Benefits of Multisensory Learning
Before we continue, it’s important to address the obvious question. You might be thinking, “Isn’t most learning multisensory learning? I mean, any time you’re engaging more than one of the five senses, doesn’t that count as multisensory?”
Technically, yes it does. In literal terms, the standard fare of reading text and listening to instruction counts as multisensory learning. However, this “universal” teaching method does not account for the fact that each student processes information differently across different subjects and in different contexts. Further, this traditional method of instruction does not utilize touch or movement (kinesthetics) as highly-effective tools for learning.
By contrast, we can say that one benefit of true multisensory instruction is that, by acknowledging that every child learns differently, it helps tap into students’ learning preferences, allowing them to make stronger connections and form memories. In addition, we are then able to provide students with a wider range of ways (including touch and movement) to show what they’ve learned.
While all students can benefit from multisensory learning, it can be particularly beneficial for students who have sensory or attention issues, such as students on the autism spectrum.
Multisensory Learning and Autism Spectrum Disorder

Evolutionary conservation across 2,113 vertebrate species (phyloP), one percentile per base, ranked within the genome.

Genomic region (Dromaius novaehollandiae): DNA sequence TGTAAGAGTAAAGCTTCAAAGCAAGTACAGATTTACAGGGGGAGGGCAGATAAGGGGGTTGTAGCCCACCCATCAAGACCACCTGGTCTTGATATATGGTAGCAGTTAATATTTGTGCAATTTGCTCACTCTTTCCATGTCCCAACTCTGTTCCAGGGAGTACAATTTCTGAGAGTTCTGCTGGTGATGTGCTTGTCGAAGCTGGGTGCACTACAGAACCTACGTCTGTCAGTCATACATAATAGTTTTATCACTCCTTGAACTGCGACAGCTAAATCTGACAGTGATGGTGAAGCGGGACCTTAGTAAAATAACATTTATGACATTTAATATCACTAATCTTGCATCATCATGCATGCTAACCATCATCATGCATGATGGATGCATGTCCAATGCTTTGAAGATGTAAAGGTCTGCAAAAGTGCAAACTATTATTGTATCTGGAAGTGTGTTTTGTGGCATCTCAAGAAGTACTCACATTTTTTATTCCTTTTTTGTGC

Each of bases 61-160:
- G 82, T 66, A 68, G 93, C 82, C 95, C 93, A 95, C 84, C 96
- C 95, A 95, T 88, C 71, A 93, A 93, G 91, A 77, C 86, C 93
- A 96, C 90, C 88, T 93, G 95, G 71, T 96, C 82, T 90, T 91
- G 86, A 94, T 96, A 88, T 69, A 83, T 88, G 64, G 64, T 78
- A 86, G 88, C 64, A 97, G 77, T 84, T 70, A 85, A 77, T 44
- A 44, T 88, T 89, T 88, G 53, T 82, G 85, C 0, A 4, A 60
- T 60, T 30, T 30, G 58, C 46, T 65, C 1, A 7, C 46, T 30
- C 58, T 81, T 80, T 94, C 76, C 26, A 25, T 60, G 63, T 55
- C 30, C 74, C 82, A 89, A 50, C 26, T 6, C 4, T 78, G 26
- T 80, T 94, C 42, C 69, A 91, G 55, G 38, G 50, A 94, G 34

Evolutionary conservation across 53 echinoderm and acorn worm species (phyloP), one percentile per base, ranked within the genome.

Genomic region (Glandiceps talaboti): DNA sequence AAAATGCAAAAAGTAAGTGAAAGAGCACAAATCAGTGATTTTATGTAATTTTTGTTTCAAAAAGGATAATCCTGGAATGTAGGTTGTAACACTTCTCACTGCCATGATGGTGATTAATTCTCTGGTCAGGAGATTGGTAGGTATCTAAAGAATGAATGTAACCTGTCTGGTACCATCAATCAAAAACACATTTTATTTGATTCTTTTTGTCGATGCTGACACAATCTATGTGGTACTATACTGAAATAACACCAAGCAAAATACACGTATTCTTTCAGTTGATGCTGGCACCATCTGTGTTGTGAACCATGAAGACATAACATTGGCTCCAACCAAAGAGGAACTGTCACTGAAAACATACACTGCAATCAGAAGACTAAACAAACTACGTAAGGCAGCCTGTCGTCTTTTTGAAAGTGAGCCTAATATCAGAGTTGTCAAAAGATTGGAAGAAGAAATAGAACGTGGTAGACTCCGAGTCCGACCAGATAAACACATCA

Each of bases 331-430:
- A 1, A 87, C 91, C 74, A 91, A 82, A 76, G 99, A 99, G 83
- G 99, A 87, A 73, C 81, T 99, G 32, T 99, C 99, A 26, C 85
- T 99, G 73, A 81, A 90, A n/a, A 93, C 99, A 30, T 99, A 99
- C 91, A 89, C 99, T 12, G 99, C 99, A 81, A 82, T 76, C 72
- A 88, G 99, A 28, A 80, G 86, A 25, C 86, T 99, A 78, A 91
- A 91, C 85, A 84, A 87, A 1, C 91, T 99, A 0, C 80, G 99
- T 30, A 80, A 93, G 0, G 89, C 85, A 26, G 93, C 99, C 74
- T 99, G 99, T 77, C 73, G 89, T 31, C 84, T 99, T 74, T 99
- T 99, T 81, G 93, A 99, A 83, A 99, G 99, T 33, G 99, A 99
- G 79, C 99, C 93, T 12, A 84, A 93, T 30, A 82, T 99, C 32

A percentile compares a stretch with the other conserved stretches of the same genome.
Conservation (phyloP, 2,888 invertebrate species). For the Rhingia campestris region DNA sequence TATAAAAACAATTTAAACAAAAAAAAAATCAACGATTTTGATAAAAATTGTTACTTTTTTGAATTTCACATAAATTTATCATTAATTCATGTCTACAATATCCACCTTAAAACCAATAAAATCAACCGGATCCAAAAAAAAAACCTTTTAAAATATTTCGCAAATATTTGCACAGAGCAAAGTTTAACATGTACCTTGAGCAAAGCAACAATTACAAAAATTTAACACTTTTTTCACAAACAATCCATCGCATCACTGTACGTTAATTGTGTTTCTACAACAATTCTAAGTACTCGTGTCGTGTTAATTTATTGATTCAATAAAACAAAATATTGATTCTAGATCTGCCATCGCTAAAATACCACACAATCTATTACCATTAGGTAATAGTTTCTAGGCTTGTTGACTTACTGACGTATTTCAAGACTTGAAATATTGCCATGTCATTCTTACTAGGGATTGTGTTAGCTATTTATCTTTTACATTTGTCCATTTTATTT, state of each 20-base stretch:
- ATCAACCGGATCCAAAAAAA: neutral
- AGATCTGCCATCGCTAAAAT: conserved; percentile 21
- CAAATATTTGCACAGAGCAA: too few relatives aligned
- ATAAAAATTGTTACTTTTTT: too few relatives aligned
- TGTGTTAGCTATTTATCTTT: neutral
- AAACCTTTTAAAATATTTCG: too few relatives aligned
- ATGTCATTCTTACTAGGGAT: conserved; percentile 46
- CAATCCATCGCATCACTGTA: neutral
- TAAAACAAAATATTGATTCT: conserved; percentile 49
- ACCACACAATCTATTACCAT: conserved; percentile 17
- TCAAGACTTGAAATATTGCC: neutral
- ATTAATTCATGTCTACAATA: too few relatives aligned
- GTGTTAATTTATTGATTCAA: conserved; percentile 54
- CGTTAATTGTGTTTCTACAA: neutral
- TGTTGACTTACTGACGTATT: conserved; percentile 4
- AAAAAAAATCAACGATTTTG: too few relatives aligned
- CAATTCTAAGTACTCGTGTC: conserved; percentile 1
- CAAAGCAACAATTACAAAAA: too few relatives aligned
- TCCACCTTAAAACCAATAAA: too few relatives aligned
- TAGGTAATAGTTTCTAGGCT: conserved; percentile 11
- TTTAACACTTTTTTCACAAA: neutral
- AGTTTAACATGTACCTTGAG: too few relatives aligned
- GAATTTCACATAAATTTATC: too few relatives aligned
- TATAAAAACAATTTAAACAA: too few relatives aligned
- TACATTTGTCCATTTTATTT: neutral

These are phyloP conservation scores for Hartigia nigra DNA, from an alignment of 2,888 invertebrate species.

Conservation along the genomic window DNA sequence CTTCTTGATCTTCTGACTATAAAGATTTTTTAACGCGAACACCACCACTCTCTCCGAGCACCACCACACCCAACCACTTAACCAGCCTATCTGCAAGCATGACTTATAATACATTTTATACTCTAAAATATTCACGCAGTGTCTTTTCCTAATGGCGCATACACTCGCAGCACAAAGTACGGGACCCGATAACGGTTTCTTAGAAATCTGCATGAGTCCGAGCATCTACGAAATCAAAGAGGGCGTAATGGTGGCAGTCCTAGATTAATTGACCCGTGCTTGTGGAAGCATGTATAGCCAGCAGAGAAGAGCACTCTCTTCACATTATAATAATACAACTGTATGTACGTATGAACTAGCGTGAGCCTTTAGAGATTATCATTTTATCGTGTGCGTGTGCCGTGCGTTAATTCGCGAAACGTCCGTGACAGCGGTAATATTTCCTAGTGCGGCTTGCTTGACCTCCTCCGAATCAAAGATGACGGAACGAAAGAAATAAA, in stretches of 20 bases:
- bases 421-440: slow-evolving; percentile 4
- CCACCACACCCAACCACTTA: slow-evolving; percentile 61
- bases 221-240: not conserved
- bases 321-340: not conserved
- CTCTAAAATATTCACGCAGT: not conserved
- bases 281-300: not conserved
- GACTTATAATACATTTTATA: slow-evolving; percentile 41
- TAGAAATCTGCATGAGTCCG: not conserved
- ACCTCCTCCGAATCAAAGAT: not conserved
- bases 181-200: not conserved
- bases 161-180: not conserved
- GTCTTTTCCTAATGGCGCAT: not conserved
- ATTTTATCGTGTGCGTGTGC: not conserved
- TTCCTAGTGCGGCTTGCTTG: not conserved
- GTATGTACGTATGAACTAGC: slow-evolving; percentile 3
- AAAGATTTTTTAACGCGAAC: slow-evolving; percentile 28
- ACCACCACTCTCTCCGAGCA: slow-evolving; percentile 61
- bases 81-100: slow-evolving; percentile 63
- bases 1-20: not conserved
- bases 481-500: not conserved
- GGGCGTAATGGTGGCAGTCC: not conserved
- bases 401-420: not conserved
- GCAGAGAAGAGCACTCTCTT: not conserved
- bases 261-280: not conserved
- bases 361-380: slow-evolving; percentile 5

In education there is a strong emphasis placed on visual and auditory instruction. But what if your student has auditory processing issues? What if their eyes are sensitive to the lighting in your kitchen, and as a result they struggle to focus on the page in front of them? What if they are unable to vocalize their answers, or struggle with the fine motor skills required to hold a pencil?
Typical instruction would require your student to endure many of these obstacles throughout each lesson—understandably making learning a pretty unpleasant experience for student and parent alike. However, a multisensory approach to learning would provide your student with alternate means to both understand and convey information, thus bypassing the initial sensory obstacle(s) to learning.
For example, imagine how empowering it would be for a nonverbal student to teach back double-digit multiplication using manipulatives, such as the colorful Math-U-See integer blocks! Giving students the tools they need to be successful is an integral part of multisensory learning.
Variety is the Spice of Learning
Multisensory learning is beneficial to all students (and adults), not just those with processing difficulties. This is because when we engage with something using more than one sense, it forms more neural connections related to memory, and is thus more likely to be remembered. Our belief in the effectiveness of multisensory learning is demonstrated through the Math-U-See program’s Build, Write, Say process — prompting students to first model the concept using manipulatives, write the numbers and symbols, then verbally teach back the information in their own words.
Remember — the only limitation to multisensory learning is your own creativity (or, if you’re not the creative type, your ability to look up ideas on the internet)! Feel free to make a mess with your student every now and again, allow them to move around a bit, get the dog involved, and—most importantly—make it engaging!